By Jason Cruz
Northwest Asian Weekly
Ambert Yeung grew up in New Jersey, born to parents that moved to the United States from Hong Kong. Coming from an immigrant background, sports was not in his parents’ mind, but he found success in gymnastics. In light of the shutdown of live events, he spearheaded an online platform, Virtius, that gives fans the ability to see gymnastics performances.
“My parents were classic immigrants,” said Yeung regarding the priorities in a young child’s life. “Education was number 1, sports were cool but that was number 5 behind education (again) as 2 and 3, and music.” In addition to a focus on academics, Yeung played the violin.
He recalled that he started out in gymnastics at the YMCA. With the recognition that he was good at it, Yeung focused on gymnastics as a youth. However, he quit the sport at age 17 after an injury and focused on college. He went west to Stanford and still wanting to be a part of gymnastics, Yeung enrolled in an adult gymnastics class. The head gymnastics coach at the time noticed that Yeung was not like the other people taking the class, and offered him a non-scholarship roster spot on the Stanford men’s team. Yeung was able to compete during his junior and senior years.
“It left a big impression,” said Yeung of his stint with the Stanford gymnastics team. He was able to travel and compete and eventually received a scholarship as a result.
Yeung earned a bachelor of science and master’s degree in Mechanical Engineering from Stanford. Throughout the course of his career, he spent time as an engineering project manager at Apple and worked in China. He started his own business developing state of the art computer software and applications.
With the pandemic shutdown in 2020, Yeung recognized that the return to sports, specifically gymnastics, would create unique obstacles for family, friends, and fans that would want to watch.
“There are a lot of these sports that don’t have the resources that can capture the video and show it.” Yeung advised that filming gymnastics would be easy with minimal movement of cameras. As a result, Virtius was created. The online competition software, provided to the NCAA and GymACT (Gymnastics Association of College Teams), gave the ability to compete virtually from their respective home gyms. This would address the concern over traveling as none of the athletes would have to leave home.
During the pandemic, the head gymnastics coach at Stanford asked Yeung about ways to help the program. Notably, Stanford cut 11 athletic programs due to the lack of funding. Yeung believes the only reason that gymnastics was not cut was due to the fact that they were National Champions the year prior. But there was a concern that the shutdown would allow for institutions to put an end to athletic programs like gymnastics.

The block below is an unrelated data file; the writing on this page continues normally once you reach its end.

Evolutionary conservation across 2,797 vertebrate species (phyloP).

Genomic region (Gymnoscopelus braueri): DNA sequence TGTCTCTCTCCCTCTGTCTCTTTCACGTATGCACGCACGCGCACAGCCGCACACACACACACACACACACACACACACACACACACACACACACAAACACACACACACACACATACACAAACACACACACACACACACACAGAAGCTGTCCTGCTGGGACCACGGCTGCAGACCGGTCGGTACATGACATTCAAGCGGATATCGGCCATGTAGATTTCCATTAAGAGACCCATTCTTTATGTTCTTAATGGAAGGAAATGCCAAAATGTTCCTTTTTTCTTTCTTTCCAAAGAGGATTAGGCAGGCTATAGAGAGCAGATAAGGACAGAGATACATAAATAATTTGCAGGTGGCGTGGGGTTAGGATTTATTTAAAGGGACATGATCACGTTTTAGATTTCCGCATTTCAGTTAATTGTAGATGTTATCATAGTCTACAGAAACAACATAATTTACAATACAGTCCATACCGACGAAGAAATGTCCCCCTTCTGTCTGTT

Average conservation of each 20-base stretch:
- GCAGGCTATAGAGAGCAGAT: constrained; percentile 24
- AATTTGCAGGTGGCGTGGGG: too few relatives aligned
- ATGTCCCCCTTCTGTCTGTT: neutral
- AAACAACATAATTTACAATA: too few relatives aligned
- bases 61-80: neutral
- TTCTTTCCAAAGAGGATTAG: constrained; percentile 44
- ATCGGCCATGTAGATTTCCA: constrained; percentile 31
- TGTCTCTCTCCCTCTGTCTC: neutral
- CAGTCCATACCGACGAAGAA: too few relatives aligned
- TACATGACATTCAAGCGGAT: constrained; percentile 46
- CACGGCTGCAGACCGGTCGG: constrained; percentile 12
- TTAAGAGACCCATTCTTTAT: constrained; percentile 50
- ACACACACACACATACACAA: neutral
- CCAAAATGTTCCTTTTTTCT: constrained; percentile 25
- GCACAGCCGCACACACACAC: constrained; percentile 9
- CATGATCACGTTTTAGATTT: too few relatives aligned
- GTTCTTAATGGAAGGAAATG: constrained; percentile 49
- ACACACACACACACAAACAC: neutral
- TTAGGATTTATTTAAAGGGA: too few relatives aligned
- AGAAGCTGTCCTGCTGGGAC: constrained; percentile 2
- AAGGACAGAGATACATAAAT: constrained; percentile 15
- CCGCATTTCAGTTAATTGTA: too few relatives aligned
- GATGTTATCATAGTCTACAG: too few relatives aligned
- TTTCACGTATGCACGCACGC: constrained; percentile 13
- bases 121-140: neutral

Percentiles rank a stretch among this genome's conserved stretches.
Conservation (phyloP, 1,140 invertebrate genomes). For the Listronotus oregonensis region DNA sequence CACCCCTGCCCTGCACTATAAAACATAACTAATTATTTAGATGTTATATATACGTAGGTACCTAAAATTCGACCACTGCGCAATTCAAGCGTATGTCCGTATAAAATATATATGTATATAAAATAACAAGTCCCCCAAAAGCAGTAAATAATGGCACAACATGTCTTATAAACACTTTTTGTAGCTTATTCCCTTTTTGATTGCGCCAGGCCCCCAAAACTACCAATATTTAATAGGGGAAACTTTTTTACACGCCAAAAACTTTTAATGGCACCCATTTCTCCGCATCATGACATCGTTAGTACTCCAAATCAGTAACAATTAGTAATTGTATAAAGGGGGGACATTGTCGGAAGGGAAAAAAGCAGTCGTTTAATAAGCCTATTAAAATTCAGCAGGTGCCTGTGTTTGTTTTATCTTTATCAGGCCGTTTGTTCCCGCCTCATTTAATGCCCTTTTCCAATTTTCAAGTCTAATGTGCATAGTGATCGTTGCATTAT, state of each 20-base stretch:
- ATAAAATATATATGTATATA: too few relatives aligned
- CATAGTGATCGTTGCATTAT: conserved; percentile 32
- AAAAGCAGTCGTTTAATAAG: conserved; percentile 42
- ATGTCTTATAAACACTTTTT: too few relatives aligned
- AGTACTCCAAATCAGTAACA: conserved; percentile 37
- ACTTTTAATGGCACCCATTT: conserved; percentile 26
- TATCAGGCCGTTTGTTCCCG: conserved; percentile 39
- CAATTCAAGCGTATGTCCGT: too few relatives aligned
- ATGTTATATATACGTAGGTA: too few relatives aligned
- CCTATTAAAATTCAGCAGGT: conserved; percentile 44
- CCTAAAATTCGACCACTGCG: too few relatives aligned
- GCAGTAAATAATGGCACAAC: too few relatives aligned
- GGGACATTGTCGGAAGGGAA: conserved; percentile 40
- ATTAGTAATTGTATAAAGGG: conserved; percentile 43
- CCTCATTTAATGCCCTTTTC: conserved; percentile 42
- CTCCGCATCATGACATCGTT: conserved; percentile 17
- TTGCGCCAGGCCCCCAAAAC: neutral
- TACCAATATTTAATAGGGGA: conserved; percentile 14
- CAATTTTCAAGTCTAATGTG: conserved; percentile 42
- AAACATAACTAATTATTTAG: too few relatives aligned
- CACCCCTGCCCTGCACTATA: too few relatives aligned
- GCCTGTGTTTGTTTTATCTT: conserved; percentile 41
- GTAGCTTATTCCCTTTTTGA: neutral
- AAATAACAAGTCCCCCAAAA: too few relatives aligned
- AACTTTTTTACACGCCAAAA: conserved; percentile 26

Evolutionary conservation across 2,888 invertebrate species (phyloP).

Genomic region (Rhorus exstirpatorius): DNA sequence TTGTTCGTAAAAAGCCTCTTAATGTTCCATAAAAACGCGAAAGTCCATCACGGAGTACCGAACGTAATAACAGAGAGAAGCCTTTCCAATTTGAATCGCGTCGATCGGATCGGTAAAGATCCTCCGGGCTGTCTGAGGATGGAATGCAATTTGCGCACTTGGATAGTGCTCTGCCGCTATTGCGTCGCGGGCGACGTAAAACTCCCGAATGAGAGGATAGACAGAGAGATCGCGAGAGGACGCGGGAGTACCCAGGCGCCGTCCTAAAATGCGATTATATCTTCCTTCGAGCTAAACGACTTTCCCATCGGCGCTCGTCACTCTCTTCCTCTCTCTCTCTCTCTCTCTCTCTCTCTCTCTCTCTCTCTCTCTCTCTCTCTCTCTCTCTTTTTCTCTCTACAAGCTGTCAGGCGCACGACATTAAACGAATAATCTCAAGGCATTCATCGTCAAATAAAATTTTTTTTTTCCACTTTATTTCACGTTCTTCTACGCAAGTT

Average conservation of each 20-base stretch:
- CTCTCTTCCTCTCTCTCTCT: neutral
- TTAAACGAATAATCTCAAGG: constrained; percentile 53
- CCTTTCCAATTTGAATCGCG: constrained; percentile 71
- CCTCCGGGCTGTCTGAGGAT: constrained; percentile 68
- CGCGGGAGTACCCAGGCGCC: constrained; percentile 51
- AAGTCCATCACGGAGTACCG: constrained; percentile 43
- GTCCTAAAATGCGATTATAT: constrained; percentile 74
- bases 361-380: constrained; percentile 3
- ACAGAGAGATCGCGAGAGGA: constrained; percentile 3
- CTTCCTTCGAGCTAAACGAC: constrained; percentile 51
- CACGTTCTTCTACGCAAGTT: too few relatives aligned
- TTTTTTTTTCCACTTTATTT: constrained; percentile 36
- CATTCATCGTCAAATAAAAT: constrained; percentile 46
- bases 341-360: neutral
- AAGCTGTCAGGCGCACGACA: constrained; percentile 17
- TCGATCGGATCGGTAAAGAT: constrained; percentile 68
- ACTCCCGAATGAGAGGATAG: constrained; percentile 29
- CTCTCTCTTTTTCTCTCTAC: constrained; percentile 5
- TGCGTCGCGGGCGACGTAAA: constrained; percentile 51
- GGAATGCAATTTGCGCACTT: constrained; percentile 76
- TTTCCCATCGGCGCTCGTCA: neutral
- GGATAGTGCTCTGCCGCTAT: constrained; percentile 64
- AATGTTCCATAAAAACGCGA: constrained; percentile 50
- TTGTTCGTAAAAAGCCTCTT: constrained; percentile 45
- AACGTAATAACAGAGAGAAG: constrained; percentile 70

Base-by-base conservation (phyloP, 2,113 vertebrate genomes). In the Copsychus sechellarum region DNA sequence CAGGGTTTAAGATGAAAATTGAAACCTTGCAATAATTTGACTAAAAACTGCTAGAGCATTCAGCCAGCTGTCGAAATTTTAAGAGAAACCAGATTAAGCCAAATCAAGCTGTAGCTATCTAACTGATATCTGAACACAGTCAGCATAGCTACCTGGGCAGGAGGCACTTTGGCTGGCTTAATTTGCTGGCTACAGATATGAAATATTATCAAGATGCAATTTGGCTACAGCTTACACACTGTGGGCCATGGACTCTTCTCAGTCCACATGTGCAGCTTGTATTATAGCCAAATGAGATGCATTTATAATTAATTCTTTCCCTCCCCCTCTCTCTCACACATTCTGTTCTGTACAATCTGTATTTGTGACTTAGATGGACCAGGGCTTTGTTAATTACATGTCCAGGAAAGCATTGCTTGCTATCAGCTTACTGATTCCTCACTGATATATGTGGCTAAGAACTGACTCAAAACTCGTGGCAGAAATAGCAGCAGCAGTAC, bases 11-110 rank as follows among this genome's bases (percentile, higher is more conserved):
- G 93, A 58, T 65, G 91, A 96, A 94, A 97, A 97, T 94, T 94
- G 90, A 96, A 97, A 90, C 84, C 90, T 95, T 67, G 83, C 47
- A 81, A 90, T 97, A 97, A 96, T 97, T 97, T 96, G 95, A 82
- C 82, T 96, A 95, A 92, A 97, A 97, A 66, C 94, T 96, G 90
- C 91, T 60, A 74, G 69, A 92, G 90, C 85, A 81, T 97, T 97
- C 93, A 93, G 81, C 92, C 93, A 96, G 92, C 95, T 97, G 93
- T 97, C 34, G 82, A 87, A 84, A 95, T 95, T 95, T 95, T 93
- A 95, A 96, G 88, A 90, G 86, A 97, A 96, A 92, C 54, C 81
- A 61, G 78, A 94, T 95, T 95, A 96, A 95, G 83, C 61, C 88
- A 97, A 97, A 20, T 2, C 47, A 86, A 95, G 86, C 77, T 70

Yeung, who had been ‘playing around’ with filming sports using an iPhone or iPad, believed that he could do something for gymnastics.
He believed that he could produce a product for gymnastics. The concept was to use iPhones to shoot gymnastic performances that occurred in separate venues due to COVID-19. All of the performances would be shown and accessed through the platform’s web site.
“I made this mock up,” Yeung said about Virtius, he was told by his coach that if he could film the meets, he could.
“There was no budget,” Yeung said of his idea-turned reality. He spent three months prior to the start of the gymnastics season doing heavy engineering.
Teams stream their gymnastics routines utilizing the platform, and compete in the same lineups as they would in any traditional meet. Judges would score the routines live from anywhere in the country, and immediately submit it in real time. Each team had an in-person meet referee present to ensure all competition standards were met. The scores and results of these meets hold the exact same weight as any in-person competition.
There was no charge for viewing the competitions.
There were some obstacles at the beginning. Without an actual crew on site, an individual had to be in charge of placing the iPhone in the correct area. There was detailed pre-planning for every event and they have modeled sites in CAD (computer-aided design) to ensure that they were aware of the space they will be shooting. Still, practical issues persisted, including people bumping into the iPhone, knocking it away from the action, and batteries running on empty.
But the product was fine.
“We used iPhone 11s on everything and the picture quality was amazing in video,” the former Apple employee said. “We wanted to simplify and standardize the stream. Quality and consistency of angles were important, as well as the reliability of the stream.”
Personal iPhone 11s were used at each venue and despite the reliance on a personal cellular phone, they were never hard to find. They attached the phones to consumer grade tripods and told the person at the venue to just hit record and let it go.
The extremely low-budget endeavor produced quality content and was well-received by those that viewed the stream. They were able to get gymnastics experts to come onto the stream and talk about what they saw after an event, which added to the content.
Past the pandemic, Yeung sees the company continuing with streaming, and hopes the platform can facilitate live scoring, streaming, and judging.
“Virtius for the future will be focused on delivering high quality virtual based competitions by introducing new formats of play and by expanding to other parts of the sport that could benefit from the increased opportunity for competition.”
Yeung said, “Virtius is open to continuing to pilot with [the NCAA], and to evaluate more broadly how our product and service benefits each sport in their entire ecosystem, not just at the collegiate level.”
Visit Virtius at virti.us.
Jason can be reached at email@example.com.